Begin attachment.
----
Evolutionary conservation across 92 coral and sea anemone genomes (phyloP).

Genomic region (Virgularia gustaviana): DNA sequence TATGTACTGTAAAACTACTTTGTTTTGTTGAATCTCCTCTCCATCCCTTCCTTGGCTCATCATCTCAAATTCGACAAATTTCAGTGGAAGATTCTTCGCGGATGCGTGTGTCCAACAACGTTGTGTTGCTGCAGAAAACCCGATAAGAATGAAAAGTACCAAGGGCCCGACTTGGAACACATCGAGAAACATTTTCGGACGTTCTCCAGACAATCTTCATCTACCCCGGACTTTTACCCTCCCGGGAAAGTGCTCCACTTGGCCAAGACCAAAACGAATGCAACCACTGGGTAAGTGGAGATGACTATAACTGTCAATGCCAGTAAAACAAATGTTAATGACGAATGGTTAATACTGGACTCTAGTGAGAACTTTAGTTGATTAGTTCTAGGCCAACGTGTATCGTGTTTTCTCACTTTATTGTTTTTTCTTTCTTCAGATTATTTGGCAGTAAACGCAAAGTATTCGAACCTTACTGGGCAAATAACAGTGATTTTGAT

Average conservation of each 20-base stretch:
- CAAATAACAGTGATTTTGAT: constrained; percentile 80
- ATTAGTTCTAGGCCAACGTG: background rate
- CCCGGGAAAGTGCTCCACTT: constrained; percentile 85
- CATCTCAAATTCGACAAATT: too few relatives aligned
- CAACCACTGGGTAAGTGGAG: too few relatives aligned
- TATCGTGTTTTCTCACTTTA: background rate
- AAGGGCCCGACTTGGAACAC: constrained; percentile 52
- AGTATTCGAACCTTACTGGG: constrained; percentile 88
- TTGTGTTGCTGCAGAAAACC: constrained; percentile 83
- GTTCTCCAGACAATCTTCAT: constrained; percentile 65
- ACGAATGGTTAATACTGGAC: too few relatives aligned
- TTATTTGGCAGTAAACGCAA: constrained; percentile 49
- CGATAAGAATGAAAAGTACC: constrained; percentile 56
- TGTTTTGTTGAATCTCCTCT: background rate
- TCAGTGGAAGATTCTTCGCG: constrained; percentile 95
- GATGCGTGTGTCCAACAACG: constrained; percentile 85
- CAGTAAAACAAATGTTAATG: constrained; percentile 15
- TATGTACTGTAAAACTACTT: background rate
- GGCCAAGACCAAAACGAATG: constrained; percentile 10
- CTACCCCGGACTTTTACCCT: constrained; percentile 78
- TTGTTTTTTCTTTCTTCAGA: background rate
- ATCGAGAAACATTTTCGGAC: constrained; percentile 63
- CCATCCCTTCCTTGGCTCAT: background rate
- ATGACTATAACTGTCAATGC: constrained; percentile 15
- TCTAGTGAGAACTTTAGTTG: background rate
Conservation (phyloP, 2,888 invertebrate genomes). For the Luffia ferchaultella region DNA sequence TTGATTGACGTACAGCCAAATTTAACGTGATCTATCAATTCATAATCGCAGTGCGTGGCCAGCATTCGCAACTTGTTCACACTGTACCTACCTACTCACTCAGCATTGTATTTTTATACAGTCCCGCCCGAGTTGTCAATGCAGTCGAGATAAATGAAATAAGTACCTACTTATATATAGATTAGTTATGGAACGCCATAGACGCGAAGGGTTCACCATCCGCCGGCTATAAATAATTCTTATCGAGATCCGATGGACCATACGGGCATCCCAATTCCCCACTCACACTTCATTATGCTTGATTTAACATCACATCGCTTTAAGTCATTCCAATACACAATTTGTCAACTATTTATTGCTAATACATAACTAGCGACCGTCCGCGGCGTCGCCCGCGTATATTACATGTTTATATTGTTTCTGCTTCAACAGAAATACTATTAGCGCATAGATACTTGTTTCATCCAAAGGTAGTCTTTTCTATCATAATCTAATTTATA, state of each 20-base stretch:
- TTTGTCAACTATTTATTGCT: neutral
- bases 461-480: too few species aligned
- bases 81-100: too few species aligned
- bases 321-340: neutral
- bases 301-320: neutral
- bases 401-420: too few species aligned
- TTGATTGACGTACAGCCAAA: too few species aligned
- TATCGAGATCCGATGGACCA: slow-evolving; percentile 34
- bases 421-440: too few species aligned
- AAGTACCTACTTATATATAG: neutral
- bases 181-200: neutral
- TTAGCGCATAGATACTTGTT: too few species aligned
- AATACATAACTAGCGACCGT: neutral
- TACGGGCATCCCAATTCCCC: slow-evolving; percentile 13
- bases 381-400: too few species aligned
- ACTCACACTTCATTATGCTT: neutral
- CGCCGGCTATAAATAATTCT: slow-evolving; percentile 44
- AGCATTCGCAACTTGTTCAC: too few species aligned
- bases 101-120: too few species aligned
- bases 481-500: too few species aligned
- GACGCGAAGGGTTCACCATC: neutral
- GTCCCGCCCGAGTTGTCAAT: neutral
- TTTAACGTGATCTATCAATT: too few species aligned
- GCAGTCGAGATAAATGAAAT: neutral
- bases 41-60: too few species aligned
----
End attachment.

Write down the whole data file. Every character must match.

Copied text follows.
Evolutionary conservation across 92 coral and sea anemone genomes (phyloP).

Genomic region (Virgularia gustaviana): DNA sequence TATGTACTGTAAAACTACTTTGTTTTGTTGAATCTCCTCTCCATCCCTTCCTTGGCTCATCATCTCAAATTCGACAAATTTCAGTGGAAGATTCTTCGCGGATGCGTGTGTCCAACAACGTTGTGTTGCTGCAGAAAACCCGATAAGAATGAAAAGTACCAAGGGCCCGACTTGGAACACATCGAGAAACATTTTCGGACGTTCTCCAGACAATCTTCATCTACCCCGGACTTTTACCCTCCCGGGAAAGTGCTCCACTTGGCCAAGACCAAAACGAATGCAACCACTGGGTAAGTGGAGATGACTATAACTGTCAATGCCAGTAAAACAAATGTTAATGACGAATGGTTAATACTGGACTCTAGTGAGAACTTTAGTTGATTAGTTCTAGGCCAACGTGTATCGTGTTTTCTCACTTTATTGTTTTTTCTTTCTTCAGATTATTTGGCAGTAAACGCAAAGTATTCGAACCTTACTGGGCAAATAACAGTGATTTTGAT

Average conservation of each 20-base stretch:
- CAAATAACAGTGATTTTGAT: constrained; percentile 80
- ATTAGTTCTAGGCCAACGTG: background rate
- CCCGGGAAAGTGCTCCACTT: constrained; percentile 85
- CATCTCAAATTCGACAAATT: too few relatives aligned
- CAACCACTGGGTAAGTGGAG: too few relatives aligned
- TATCGTGTTTTCTCACTTTA: background rate
- AAGGGCCCGACTTGGAACAC: constrained; percentile 52
- AGTATTCGAACCTTACTGGG: constrained; percentile 88
- TTGTGTTGCTGCAGAAAACC: constrained; percentile 83
- GTTCTCCAGACAATCTTCAT: constrained; percentile 65
- ACGAATGGTTAATACTGGAC: too few relatives aligned
- TTATTTGGCAGTAAACGCAA: constrained; percentile 49
- CGATAAGAATGAAAAGTACC: constrained; percentile 56
- TGTTTTGTTGAATCTCCTCT: background rate
- TCAGTGGAAGATTCTTCGCG: constrained; percentile 95
- GATGCGTGTGTCCAACAACG: constrained; percentile 85
- CAGTAAAACAAATGTTAATG: constrained; percentile 15
- TATGTACTGTAAAACTACTT: background rate
- GGCCAAGACCAAAACGAATG: constrained; percentile 10
- CTACCCCGGACTTTTACCCT: constrained; percentile 78
- TTGTTTTTTCTTTCTTCAGA: background rate
- ATCGAGAAACATTTTCGGAC: constrained; percentile 63
- CCATCCCTTCCTTGGCTCAT: background rate
- ATGACTATAACTGTCAATGC: constrained; percentile 15
- TCTAGTGAGAACTTTAGTTG: background rate
Conservation (phyloP, 2,888 invertebrate genomes). For the Luffia ferchaultella region DNA sequence TTGATTGACGTACAGCCAAATTTAACGTGATCTATCAATTCATAATCGCAGTGCGTGGCCAGCATTCGCAACTTGTTCACACTGTACCTACCTACTCACTCAGCATTGTATTTTTATACAGTCCCGCCCGAGTTGTCAATGCAGTCGAGATAAATGAAATAAGTACCTACTTATATATAGATTAGTTATGGAACGCCATAGACGCGAAGGGTTCACCATCCGCCGGCTATAAATAATTCTTATCGAGATCCGATGGACCATACGGGCATCCCAATTCCCCACTCACACTTCATTATGCTTGATTTAACATCACATCGCTTTAAGTCATTCCAATACACAATTTGTCAACTATTTATTGCTAATACATAACTAGCGACCGTCCGCGGCGTCGCCCGCGTATATTACATGTTTATATTGTTTCTGCTTCAACAGAAATACTATTAGCGCATAGATACTTGTTTCATCCAAAGGTAGTCTTTTCTATCATAATCTAATTTATA, state of each 20-base stretch:
- TTTGTCAACTATTTATTGCT: neutral
- bases 461-480: too few species aligned
- bases 81-100: too few species aligned
- bases 321-340: neutral
- bases 301-320: neutral
- bases 401-420: too few species aligned
- TTGATTGACGTACAGCCAAA: too few species aligned
- TATCGAGATCCGATGGACCA: slow-evolving; percentile 34
- bases 421-440: too few species aligned
- AAGTACCTACTTATATATAG: neutral
- bases 181-200: neutral
- TTAGCGCATAGATACTTGTT: too few species aligned
- AATACATAACTAGCGACCGT: neutral
- TACGGGCATCCCAATTCCCC: slow-evolving; percentile 13
- bases 381-400: too few species aligned
- ACTCACACTTCATTATGCTT: neutral
- CGCCGGCTATAAATAATTCT: slow-evolving; percentile 44
- AGCATTCGCAACTTGTTCAC: too few species aligned
- bases 101-120: too few species aligned
- bases 481-500: too few species aligned
- GACGCGAAGGGTTCACCATC: neutral
- GTCCCGCCCGAGTTGTCAAT: neutral
- TTTAACGTGATCTATCAATT: too few species aligned
- GCAGTCGAGATAAATGAAAT: neutral
- bases 41-60: too few species aligned